One of my goals for CES was to see if wireless charging technology is ready for mainstream consumer adoption. The answer is yes if you’re making contact with a charging pad, but only maybe if you’re not.
Charging pads, of one kind or another, were easy to find at CES. Near field charging – putting a gizmo in direct contact with a wireless charging device – appears to be a maturing technology. Although the Qi standard is gaining – Samsung, LG and Apple support it in some of their models – compatibility is still an issue. There’s no universal solution yet for wirelessly charging your smartphone or wearable device, in the same way that pretty much anything with a wire can plug into a USB outlet. That’s more of an issue for public spaces, though. Consumers can buy what they need to do what they want.
Wireless charging at a distance, though, is more challenging. I saw two companies that claimed to have technology that would allow contactless charging. The most aggressive claim came from Powercast, a Pittsburgh, Pennsylvania-based company that says its FCC-approved technology can deliver upwards of 100 milliwatts – enough for many wearables, if not for a smartphone – at distances of 1 to 3 feet. Very low power, Internet-of-things devices can be charged up to 80 feet away, according to company staff.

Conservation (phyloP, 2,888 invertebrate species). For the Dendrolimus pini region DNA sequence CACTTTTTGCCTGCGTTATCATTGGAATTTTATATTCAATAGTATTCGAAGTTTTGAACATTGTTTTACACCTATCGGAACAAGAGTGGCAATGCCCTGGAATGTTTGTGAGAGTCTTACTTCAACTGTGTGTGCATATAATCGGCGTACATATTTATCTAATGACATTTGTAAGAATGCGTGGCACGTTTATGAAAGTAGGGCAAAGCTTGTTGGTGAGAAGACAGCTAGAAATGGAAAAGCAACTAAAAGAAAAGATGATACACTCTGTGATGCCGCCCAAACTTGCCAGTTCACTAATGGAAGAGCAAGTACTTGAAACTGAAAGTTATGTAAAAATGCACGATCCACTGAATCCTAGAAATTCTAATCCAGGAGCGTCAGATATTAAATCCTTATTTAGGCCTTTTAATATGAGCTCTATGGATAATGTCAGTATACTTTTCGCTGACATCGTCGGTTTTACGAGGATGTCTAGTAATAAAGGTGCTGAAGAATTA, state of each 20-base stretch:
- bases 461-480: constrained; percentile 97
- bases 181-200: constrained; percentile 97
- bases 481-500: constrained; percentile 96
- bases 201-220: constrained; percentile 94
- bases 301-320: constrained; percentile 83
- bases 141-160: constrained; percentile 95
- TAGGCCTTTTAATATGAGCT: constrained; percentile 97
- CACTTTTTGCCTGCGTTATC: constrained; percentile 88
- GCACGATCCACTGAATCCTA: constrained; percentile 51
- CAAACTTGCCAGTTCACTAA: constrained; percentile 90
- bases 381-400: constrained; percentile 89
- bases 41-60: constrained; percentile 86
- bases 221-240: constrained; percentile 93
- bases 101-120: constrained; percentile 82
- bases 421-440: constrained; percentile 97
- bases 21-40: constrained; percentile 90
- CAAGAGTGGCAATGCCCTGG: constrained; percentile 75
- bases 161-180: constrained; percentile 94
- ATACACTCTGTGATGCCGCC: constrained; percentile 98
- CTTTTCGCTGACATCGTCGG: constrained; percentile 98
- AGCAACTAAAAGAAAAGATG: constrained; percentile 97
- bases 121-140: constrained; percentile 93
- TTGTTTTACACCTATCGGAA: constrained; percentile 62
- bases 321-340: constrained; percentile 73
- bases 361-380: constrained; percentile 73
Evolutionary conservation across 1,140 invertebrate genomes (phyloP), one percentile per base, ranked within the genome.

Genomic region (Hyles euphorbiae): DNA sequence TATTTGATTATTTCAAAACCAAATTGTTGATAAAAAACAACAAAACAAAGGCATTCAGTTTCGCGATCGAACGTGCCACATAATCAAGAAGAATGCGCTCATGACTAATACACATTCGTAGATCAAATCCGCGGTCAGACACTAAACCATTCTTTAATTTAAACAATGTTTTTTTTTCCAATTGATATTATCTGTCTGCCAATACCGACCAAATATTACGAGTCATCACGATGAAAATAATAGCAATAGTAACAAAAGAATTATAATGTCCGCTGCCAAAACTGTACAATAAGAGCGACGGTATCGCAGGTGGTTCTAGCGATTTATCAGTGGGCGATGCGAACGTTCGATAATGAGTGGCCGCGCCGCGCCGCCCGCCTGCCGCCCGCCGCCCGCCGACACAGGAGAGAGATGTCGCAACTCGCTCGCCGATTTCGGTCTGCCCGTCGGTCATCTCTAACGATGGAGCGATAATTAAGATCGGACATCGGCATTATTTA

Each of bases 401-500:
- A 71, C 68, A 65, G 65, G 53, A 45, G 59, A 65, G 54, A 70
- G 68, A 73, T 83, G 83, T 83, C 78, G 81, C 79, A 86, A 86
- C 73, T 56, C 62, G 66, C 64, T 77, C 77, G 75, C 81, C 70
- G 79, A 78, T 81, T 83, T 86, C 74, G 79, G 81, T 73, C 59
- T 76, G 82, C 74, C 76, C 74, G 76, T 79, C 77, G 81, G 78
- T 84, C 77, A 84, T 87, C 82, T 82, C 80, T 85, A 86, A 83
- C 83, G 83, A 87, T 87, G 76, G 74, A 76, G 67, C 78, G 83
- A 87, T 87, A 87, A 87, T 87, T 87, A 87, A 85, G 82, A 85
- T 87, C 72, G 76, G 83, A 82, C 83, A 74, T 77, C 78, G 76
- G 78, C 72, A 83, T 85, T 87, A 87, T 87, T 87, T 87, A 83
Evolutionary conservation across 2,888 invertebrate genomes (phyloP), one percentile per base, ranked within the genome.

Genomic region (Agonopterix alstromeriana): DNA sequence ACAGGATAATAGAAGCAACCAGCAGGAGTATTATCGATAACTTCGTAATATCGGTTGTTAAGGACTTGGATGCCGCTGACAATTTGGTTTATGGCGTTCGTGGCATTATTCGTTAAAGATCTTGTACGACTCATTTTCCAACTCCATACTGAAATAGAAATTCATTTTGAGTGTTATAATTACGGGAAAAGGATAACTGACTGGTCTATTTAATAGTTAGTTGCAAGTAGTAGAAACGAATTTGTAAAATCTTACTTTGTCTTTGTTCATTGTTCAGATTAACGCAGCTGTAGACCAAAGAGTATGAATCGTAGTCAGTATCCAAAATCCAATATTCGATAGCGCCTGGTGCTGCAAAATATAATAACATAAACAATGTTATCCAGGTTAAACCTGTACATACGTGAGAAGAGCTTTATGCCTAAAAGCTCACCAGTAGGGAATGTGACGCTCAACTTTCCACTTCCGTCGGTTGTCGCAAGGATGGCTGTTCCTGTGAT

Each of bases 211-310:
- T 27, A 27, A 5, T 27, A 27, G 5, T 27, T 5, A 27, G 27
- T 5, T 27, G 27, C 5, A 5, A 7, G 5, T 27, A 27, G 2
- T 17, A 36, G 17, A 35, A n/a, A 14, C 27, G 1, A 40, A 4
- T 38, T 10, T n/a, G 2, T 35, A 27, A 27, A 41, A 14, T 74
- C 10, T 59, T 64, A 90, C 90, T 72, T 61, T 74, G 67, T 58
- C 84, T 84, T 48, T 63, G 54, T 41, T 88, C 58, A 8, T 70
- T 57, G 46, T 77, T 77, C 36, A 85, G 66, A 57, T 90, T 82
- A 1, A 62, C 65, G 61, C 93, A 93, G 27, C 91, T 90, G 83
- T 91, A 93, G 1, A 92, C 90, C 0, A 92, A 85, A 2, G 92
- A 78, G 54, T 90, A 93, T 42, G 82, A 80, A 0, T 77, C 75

I’m cautious about accepting wireless charging performance claims at face value, mainly because of the second company, Energous. Two years ago, it exhibited a prototype that company executives said would work at distances up to 15 feet. And maybe it would, although I didn’t see them actually do it. It ended up on the scrap heap because the company couldn’t get technical approval from the FCC. It used the same 5 GHz band as WiFi devices, and blasting out multiple watts of radio frequency energy into that spectrum would be sure to interfere with data transmissions.
Energous has backed off from those claims, though. The company recently received FCC approval for technology that also has a 3-foot range. It hasn’t been rolled into a product yet, so there was no demo or prototype on display at CES, but company staff at the show expect that manufacturers will adopt the technology and integrate it into products by the end of the year.